BA, BCMS (DS), MTeach (Sec).

[1] George F. Whicher, ‘This was a poet: A Critical Biography of Emily Dickinson’ (New York: Charles Scribner’s Sons, 1938), p. 262. [2] Ruth F. McNaughton, ‘The Imagery of Emily Dickinson’, Papers from the University Studies Series, New Series no. 4 (Lincoln: Nebraska University Press, 1949), p. 11. [3] Susana Cavallo, ‘Emily Dickinson and Flannery O’Connor: Lives Beyond Convention’, English Studies, vol. 100, no. 5 (2019), p. 540. [4] ibid. [5] McNaughton, ‘The Imagery of Emily Dickinson’, p. 11. [6] Cavallo, ‘Emily Dickinson and Flannery O’Connor’, p. 547. [7] Thomas E. Finan, ‘“Captivity is Consciousness”: Consciousness and its revisions in Dickinson’s poetry’, The Emily Dickinson Journal, vol. 24, no. 2 (2015), p. 28. [8] ibid. [9] Harrison Deitzman, ‘“A wholly new and original poetic genius”: Thomas Wentworth Higginson, Emily Dickinson, and the Literary Immortality’, The Emily Dickinson Journal, vol. 28, no. 1 (2019), p. 50. [10] ibid, p. 44.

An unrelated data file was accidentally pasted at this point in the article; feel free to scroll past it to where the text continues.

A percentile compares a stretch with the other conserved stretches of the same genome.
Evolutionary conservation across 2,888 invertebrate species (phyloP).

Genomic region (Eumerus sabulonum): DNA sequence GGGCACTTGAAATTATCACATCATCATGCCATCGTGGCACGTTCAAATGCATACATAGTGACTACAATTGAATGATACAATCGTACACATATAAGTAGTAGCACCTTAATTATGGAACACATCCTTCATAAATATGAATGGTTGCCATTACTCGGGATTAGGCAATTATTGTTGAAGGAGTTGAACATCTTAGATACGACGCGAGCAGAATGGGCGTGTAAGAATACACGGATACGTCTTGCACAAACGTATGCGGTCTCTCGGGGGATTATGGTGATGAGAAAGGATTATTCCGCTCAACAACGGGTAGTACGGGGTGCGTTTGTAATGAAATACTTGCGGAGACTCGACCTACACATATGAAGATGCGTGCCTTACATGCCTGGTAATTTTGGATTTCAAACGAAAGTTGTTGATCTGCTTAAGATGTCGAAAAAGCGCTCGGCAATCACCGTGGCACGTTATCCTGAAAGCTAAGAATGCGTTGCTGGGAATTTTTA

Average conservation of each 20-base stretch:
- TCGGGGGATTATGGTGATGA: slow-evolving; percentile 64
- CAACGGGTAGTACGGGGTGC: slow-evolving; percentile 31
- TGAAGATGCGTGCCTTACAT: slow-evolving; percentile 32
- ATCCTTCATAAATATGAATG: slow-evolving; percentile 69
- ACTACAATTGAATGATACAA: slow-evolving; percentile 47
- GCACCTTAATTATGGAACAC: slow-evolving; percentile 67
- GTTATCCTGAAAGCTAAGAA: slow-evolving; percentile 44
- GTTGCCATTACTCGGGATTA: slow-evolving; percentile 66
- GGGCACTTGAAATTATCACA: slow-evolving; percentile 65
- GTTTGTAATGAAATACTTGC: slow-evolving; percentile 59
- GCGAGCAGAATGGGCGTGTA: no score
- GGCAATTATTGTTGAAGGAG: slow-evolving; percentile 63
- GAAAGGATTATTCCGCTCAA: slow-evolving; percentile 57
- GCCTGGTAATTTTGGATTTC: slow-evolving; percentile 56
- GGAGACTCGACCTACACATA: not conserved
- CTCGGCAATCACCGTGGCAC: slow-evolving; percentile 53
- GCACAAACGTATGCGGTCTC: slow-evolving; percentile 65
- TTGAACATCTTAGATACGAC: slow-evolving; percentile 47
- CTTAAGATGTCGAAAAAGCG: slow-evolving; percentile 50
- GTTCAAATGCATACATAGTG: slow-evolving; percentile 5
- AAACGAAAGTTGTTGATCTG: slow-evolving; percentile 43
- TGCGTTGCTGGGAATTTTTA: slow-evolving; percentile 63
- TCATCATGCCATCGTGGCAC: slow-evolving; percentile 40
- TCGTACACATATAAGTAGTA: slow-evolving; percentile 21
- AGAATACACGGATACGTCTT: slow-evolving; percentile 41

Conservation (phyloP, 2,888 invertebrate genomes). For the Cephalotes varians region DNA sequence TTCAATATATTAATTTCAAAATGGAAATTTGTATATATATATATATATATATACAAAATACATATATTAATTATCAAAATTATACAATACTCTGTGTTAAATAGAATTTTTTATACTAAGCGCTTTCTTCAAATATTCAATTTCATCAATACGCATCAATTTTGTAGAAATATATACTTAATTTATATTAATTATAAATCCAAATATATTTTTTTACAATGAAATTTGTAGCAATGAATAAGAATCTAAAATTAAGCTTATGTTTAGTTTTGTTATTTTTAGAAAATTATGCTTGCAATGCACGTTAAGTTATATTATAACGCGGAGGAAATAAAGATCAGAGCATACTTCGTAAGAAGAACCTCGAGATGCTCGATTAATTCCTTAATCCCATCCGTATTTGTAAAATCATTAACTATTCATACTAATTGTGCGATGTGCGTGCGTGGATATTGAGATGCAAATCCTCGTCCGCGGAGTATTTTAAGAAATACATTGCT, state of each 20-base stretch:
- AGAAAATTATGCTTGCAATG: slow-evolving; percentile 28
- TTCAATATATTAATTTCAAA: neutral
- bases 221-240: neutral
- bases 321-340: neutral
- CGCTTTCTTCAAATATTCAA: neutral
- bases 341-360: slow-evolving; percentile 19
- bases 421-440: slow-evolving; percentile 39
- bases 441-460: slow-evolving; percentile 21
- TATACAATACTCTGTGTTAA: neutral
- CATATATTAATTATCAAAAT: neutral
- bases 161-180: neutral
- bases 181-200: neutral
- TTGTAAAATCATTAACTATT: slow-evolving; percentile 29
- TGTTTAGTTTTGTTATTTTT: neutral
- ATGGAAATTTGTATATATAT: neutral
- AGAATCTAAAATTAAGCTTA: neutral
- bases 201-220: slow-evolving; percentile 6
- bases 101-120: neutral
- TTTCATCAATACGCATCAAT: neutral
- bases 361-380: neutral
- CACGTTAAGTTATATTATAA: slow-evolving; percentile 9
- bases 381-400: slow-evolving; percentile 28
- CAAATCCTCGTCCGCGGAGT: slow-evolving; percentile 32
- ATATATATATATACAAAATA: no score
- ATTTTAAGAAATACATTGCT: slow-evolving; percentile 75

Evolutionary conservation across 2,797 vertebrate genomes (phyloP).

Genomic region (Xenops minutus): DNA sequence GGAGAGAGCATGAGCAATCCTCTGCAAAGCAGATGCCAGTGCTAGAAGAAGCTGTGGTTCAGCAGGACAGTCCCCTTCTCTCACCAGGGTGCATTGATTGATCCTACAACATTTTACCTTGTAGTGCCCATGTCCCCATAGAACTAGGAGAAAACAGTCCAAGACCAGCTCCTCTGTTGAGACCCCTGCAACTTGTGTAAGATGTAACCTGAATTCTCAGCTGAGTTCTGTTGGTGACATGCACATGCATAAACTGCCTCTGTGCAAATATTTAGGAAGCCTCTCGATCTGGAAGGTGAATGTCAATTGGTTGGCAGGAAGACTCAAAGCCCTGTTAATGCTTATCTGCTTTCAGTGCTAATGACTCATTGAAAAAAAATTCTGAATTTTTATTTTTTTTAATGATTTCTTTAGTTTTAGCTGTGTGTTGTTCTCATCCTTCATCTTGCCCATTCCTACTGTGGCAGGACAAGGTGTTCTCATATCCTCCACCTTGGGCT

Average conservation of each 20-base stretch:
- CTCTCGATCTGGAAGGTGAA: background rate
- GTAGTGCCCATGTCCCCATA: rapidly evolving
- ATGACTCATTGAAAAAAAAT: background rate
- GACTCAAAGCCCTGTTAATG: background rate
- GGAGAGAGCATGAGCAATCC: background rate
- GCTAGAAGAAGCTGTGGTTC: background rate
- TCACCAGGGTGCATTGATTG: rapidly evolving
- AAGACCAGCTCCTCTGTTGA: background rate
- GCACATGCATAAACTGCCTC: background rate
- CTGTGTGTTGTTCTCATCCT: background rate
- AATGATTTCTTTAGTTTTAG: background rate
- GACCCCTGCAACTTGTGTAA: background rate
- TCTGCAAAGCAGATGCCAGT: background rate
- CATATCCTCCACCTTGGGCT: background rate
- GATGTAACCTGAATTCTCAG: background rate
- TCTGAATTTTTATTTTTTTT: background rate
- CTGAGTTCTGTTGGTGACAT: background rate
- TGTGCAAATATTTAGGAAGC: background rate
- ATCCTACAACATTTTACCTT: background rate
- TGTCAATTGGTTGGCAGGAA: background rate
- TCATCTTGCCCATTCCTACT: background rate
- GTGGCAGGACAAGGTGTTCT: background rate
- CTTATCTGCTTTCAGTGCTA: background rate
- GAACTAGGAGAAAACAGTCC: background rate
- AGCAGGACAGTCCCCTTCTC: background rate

-Cavallo, Susana. ‘Emily Dickinson and Flannery O’Connor: Lives Beyond Convention’. English Studies, vol. 100, no. 5 (2019), pp. 539-551.

-Dietzman, Harrison. ‘“A wholly new and original poetic genius”: Thomas Wentworth Higginson, Emily Dickinson, and the Literary Immortality.’ The Emily Dickinson Journal, vol. 28, no. 1 (2019), pp. 43-61.

-Finan, Thomas E. ‘“Captivity is Consciousness”: Consciousness and its revisions in Dickinson’s Poetry’. The Emily Dickinson Journal, vol. 24, no. 2 (2015), pp. 24-45.

-McNaughton, R. Flanders. ‘The Imagery of Emily Dickinson’. Papers from the University Studies Series, New Series no. 4. Lincoln: Nebraska University Press, 1949, pp. 1-64.